SBA Offers Improvements for Junk Fax Prevention Act
With the April 5 deadline to amend the Junk Fax Prevention Act of 2005 quickly approaching, the Small Business Administration Office of Advocacy is making a final push with its recommendations for the Federal Communications Commission.
The act is to intended to prevent third-party advertisers from using bulk lists to fax unwanted advertisements to businesses. The biggest issue the FCC faces with implementation is finding a way to stop junk faxes from reaching businesses, while still allowing legitimate business communications to pass through.
Businesses complain that spam faxes cost them money for toner and paper, while making it more difficult for them to receive legitimate faxes.
Spot, a boutique video-production company based in Boston, receives over a dozen junk faxes a week. "They are such a waste of resources," said Annaliese Rittershaus, assistant producer at Spot. "That's always the rub with faxes -- it's your ink and your paper with someone else's useless spam on it. We recycle them, but it still feels like a waste."
In January, and again in March, the Office of Advocacy reached out to a group of small businesses and compiled a list of suggestions to help the FCC find a way to fairly implement the act without hindering commerce. With these suggestions, the FCC came up with three requirements that companies must abide by to be able to send unsolicited faxes lawfully:
- There must be an established business relationship between parties.
- The sender must have obtained the fax number from a voluntary source -- either a representative of the company or the business website.
- The sender must include an opt-out notice on the unsolicited faxed advertisement.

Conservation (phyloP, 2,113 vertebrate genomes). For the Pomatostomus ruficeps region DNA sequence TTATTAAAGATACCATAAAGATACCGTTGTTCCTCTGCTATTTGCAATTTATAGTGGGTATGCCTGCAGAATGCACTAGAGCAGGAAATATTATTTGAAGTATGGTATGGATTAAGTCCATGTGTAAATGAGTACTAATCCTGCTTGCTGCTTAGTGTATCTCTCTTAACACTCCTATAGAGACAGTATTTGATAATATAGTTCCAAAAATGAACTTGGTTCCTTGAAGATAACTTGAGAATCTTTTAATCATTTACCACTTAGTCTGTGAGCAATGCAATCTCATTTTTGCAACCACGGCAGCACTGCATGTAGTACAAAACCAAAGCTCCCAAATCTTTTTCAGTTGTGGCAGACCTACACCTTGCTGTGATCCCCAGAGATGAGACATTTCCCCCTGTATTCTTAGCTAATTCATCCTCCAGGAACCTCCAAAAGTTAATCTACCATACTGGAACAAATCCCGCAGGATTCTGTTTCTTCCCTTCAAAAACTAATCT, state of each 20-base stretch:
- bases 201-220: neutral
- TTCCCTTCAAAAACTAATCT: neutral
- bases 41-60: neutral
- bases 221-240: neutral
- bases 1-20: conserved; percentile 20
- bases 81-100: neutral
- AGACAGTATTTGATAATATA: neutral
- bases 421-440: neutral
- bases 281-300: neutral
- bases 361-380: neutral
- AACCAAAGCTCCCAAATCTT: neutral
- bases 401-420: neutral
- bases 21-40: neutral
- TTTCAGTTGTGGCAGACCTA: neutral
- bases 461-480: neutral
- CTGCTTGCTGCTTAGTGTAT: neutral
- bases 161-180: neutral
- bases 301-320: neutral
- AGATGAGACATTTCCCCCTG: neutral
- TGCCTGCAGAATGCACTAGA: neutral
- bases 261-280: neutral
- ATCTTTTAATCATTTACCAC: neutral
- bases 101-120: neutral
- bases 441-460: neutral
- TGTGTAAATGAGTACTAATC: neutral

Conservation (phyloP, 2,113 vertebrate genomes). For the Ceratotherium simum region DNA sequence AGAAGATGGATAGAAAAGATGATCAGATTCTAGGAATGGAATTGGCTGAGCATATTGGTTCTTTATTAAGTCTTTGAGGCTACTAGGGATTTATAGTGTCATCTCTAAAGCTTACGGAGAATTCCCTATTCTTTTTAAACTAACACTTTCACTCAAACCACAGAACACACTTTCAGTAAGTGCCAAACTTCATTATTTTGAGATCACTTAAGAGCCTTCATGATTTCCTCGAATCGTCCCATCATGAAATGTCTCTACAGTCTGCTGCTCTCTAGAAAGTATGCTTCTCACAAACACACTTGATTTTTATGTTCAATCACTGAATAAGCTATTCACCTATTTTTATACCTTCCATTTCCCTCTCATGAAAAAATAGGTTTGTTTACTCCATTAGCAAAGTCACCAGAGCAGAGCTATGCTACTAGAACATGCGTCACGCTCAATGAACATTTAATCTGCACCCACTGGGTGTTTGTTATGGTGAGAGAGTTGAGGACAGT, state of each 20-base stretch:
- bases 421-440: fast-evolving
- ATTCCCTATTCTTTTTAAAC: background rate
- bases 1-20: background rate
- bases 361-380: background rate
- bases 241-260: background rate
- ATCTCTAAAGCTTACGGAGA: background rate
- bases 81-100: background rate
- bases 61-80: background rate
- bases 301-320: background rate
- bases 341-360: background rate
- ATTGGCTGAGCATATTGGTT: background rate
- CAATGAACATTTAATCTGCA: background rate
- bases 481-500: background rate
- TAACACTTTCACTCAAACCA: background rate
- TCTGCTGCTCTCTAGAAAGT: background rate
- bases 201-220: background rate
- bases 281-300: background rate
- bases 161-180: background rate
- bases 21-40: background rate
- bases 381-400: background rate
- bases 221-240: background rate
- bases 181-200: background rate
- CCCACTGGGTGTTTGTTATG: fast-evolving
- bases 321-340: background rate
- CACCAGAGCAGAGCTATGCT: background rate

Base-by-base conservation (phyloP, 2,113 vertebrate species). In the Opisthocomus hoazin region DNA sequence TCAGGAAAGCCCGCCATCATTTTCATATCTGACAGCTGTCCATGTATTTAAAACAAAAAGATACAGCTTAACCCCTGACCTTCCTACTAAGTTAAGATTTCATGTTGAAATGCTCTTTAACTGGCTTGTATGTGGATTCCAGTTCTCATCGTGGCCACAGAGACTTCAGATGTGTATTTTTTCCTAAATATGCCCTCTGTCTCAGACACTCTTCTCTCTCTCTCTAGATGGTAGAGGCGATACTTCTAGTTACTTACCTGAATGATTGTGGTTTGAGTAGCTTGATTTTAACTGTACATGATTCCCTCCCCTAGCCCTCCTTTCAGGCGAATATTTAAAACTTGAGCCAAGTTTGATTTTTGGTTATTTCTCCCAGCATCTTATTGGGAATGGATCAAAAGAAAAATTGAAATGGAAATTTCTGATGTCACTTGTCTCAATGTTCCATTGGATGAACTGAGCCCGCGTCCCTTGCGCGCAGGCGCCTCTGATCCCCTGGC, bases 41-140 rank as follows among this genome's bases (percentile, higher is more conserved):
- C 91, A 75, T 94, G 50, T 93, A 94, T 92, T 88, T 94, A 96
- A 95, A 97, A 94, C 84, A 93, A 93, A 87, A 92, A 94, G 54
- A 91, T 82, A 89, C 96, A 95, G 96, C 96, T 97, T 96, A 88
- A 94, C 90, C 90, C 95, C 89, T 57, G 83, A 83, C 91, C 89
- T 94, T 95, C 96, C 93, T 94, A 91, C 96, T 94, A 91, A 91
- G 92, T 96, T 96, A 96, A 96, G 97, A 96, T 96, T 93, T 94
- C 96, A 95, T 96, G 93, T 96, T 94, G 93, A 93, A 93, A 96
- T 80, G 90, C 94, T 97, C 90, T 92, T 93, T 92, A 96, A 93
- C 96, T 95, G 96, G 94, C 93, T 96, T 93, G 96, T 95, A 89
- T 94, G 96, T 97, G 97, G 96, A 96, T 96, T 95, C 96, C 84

At a March 13 meeting with the FCC, the Office of Advocacy recommended that the burden of proving an established business relationship should be on the fax sender, not the receiver. The Office of Advocacy further to suggested that the FCC should allow fax senders to rely on general records to prove a relationship, rather than a particular form of recordkeeping that could be burdensome to such businesses as wholesalers, distributors, and realtors that regularly fax specs on new merchandise and residences to their list of clients.
The Office of Advocacy also recommended the FCC keep flexible the rules on how fax numbers are obtained, since there are many different ways to gain that information -- from websites to business cards to advertisements.
"Let's not go overboard on regulating unless we have to," said Eric Menge, assistant chief counsel for telecommunications at the Office of Advocacy.
Small businesses that want to put an end to the stream of junk faxes coming through their machines have a couple of options, according to the act. They can report the unsolicited faxes to the FCC, and they can sue the sender for $1,500 per fax.
To further curtail the ease in which junk faxes are received, the Office of Advocacy suggested that the FCC should encourage manufacturers of fax machines to take the junk-fax problem into consideration when building new models. There are some fax machines on the market that can display caller ID. These machines can store these numbers and refuse to accept faxes from that number. Some other fax machines store the faxes it receives and allows receivers to preview the information before using their ink and paper to print unwanted advertisements.